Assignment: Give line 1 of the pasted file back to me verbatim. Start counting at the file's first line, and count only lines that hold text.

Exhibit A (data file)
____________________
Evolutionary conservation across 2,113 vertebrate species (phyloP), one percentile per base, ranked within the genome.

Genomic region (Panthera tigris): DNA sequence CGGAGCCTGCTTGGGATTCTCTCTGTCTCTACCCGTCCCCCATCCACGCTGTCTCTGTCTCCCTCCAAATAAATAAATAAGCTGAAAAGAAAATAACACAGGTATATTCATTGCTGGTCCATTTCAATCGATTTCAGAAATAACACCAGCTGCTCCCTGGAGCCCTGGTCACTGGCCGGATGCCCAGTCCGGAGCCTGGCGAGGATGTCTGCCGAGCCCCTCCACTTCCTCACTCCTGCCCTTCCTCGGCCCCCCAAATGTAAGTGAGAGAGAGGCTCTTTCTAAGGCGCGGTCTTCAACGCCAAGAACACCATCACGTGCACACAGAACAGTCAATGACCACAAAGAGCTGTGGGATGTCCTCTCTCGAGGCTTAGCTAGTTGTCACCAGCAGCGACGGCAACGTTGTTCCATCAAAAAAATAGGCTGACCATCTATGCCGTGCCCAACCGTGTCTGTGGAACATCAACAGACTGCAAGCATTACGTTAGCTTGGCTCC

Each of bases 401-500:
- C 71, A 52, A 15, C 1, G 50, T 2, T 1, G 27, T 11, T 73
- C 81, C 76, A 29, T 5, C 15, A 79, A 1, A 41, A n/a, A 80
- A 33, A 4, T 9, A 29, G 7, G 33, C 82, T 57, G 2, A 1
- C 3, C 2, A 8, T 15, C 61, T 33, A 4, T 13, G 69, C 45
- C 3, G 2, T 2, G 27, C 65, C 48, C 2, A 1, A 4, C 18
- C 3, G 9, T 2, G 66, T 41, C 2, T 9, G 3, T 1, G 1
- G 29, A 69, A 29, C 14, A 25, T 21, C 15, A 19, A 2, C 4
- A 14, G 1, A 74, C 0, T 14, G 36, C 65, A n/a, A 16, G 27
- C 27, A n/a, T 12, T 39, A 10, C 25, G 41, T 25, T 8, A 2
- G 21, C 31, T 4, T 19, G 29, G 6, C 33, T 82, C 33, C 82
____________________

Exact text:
Evolutionary conservation across 2,113 vertebrate species (phyloP), one percentile per base, ranked within the genome.